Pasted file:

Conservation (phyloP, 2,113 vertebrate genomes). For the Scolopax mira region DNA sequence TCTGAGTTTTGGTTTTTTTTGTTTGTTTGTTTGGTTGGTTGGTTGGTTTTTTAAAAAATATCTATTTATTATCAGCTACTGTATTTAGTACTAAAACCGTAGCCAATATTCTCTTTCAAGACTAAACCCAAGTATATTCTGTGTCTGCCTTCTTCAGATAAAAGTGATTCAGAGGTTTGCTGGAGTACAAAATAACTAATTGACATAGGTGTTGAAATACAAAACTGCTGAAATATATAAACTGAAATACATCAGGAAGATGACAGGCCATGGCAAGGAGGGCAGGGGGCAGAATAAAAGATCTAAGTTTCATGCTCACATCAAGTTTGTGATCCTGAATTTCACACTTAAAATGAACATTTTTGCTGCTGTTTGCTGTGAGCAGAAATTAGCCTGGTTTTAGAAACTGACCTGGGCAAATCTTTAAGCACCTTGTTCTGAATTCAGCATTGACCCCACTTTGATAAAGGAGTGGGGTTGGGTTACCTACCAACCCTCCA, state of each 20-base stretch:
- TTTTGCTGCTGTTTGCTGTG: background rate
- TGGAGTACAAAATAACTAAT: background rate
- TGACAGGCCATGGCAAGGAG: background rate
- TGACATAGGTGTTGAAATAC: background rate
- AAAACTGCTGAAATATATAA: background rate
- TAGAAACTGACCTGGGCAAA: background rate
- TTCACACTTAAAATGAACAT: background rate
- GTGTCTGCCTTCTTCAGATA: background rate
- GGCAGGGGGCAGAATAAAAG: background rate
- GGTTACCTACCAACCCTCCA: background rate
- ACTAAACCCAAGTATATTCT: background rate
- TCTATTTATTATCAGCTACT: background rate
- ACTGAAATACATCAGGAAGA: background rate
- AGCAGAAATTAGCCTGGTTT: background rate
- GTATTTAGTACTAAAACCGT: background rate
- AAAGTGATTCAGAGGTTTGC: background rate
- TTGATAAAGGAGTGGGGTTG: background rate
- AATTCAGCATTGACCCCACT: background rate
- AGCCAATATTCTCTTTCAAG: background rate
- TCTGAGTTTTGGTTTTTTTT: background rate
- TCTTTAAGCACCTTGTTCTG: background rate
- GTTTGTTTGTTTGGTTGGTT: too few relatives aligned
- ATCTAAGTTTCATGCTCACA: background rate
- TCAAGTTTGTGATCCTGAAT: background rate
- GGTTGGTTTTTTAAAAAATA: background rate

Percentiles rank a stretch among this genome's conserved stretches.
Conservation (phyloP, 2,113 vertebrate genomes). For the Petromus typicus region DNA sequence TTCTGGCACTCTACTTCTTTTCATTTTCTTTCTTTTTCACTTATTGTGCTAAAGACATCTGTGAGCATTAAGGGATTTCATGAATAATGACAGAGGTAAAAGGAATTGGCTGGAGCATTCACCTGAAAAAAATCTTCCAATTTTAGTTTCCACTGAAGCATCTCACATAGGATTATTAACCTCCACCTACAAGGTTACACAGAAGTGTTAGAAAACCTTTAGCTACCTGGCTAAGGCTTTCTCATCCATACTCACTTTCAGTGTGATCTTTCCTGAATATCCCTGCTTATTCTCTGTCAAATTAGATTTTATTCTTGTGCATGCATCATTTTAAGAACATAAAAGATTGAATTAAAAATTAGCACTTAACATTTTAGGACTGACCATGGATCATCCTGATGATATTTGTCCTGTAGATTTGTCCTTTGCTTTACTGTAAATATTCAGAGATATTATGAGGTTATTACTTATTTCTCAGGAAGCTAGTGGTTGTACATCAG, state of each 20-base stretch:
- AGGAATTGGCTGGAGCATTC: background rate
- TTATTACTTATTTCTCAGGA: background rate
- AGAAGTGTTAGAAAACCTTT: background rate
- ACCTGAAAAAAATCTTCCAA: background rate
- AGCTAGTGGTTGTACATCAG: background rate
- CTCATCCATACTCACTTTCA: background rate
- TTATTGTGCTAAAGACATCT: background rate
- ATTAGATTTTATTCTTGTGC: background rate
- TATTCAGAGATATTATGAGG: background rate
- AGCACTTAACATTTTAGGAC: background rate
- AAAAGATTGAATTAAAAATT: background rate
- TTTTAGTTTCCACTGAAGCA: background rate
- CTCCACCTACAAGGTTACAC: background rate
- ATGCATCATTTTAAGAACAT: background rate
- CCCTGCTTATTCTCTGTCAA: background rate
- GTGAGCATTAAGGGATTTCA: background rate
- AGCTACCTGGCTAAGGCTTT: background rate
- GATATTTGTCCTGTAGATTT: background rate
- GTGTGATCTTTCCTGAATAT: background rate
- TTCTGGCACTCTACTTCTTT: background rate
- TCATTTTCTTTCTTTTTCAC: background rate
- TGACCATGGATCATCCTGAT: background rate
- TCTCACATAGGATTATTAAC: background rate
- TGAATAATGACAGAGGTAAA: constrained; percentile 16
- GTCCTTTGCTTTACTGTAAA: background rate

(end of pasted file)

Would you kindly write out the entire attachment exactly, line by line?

Conservation (phyloP, 2,113 vertebrate genomes). For the Scolopax mira region DNA sequence TCTGAGTTTTGGTTTTTTTTGTTTGTTTGTTTGGTTGGTTGGTTGGTTTTTTAAAAAATATCTATTTATTATCAGCTACTGTATTTAGTACTAAAACCGTAGCCAATATTCTCTTTCAAGACTAAACCCAAGTATATTCTGTGTCTGCCTTCTTCAGATAAAAGTGATTCAGAGGTTTGCTGGAGTACAAAATAACTAATTGACATAGGTGTTGAAATACAAAACTGCTGAAATATATAAACTGAAATACATCAGGAAGATGACAGGCCATGGCAAGGAGGGCAGGGGGCAGAATAAAAGATCTAAGTTTCATGCTCACATCAAGTTTGTGATCCTGAATTTCACACTTAAAATGAACATTTTTGCTGCTGTTTGCTGTGAGCAGAAATTAGCCTGGTTTTAGAAACTGACCTGGGCAAATCTTTAAGCACCTTGTTCTGAATTCAGCATTGACCCCACTTTGATAAAGGAGTGGGGTTGGGTTACCTACCAACCCTCCA, state of each 20-base stretch:
- TTTTGCTGCTGTTTGCTGTG: background rate
- TGGAGTACAAAATAACTAAT: background rate
- TGACAGGCCATGGCAAGGAG: background rate
- TGACATAGGTGTTGAAATAC: background rate
- AAAACTGCTGAAATATATAA: background rate
- TAGAAACTGACCTGGGCAAA: background rate
- TTCACACTTAAAATGAACAT: background rate
- GTGTCTGCCTTCTTCAGATA: background rate
- GGCAGGGGGCAGAATAAAAG: background rate
- GGTTACCTACCAACCCTCCA: background rate
- ACTAAACCCAAGTATATTCT: background rate
- TCTATTTATTATCAGCTACT: background rate
- ACTGAAATACATCAGGAAGA: background rate
- AGCAGAAATTAGCCTGGTTT: background rate
- GTATTTAGTACTAAAACCGT: background rate
- AAAGTGATTCAGAGGTTTGC: background rate
- TTGATAAAGGAGTGGGGTTG: background rate
- AATTCAGCATTGACCCCACT: background rate
- AGCCAATATTCTCTTTCAAG: background rate
- TCTGAGTTTTGGTTTTTTTT: background rate
- TCTTTAAGCACCTTGTTCTG: background rate
- GTTTGTTTGTTTGGTTGGTT: too few relatives aligned
- ATCTAAGTTTCATGCTCACA: background rate
- TCAAGTTTGTGATCCTGAAT: background rate
- GGTTGGTTTTTTAAAAAATA: background rate

Percentiles rank a stretch among this genome's conserved stretches.
Conservation (phyloP, 2,113 vertebrate genomes). For the Petromus typicus region DNA sequence TTCTGGCACTCTACTTCTTTTCATTTTCTTTCTTTTTCACTTATTGTGCTAAAGACATCTGTGAGCATTAAGGGATTTCATGAATAATGACAGAGGTAAAAGGAATTGGCTGGAGCATTCACCTGAAAAAAATCTTCCAATTTTAGTTTCCACTGAAGCATCTCACATAGGATTATTAACCTCCACCTACAAGGTTACACAGAAGTGTTAGAAAACCTTTAGCTACCTGGCTAAGGCTTTCTCATCCATACTCACTTTCAGTGTGATCTTTCCTGAATATCCCTGCTTATTCTCTGTCAAATTAGATTTTATTCTTGTGCATGCATCATTTTAAGAACATAAAAGATTGAATTAAAAATTAGCACTTAACATTTTAGGACTGACCATGGATCATCCTGATGATATTTGTCCTGTAGATTTGTCCTTTGCTTTACTGTAAATATTCAGAGATATTATGAGGTTATTACTTATTTCTCAGGAAGCTAGTGGTTGTACATCAG, state of each 20-base stretch:
- AGGAATTGGCTGGAGCATTC: background rate
- TTATTACTTATTTCTCAGGA: background rate
- AGAAGTGTTAGAAAACCTTT: background rate
- ACCTGAAAAAAATCTTCCAA: background rate
- AGCTAGTGGTTGTACATCAG: background rate
- CTCATCCATACTCACTTTCA: background rate
- TTATTGTGCTAAAGACATCT: background rate
- ATTAGATTTTATTCTTGTGC: background rate
- TATTCAGAGATATTATGAGG: background rate
- AGCACTTAACATTTTAGGAC: background rate
- AAAAGATTGAATTAAAAATT: background rate
- TTTTAGTTTCCACTGAAGCA: background rate
- CTCCACCTACAAGGTTACAC: background rate
- ATGCATCATTTTAAGAACAT: background rate
- CCCTGCTTATTCTCTGTCAA: background rate
- GTGAGCATTAAGGGATTTCA: background rate
- AGCTACCTGGCTAAGGCTTT: background rate
- GATATTTGTCCTGTAGATTT: background rate
- GTGTGATCTTTCCTGAATAT: background rate
- TTCTGGCACTCTACTTCTTT: background rate
- TCATTTTCTTTCTTTTTCAC: background rate
- TGACCATGGATCATCCTGAT: background rate
- TCTCACATAGGATTATTAAC: background rate
- TGAATAATGACAGAGGTAAA: constrained; percentile 16
- GTCCTTTGCTTTACTGTAAA: background rate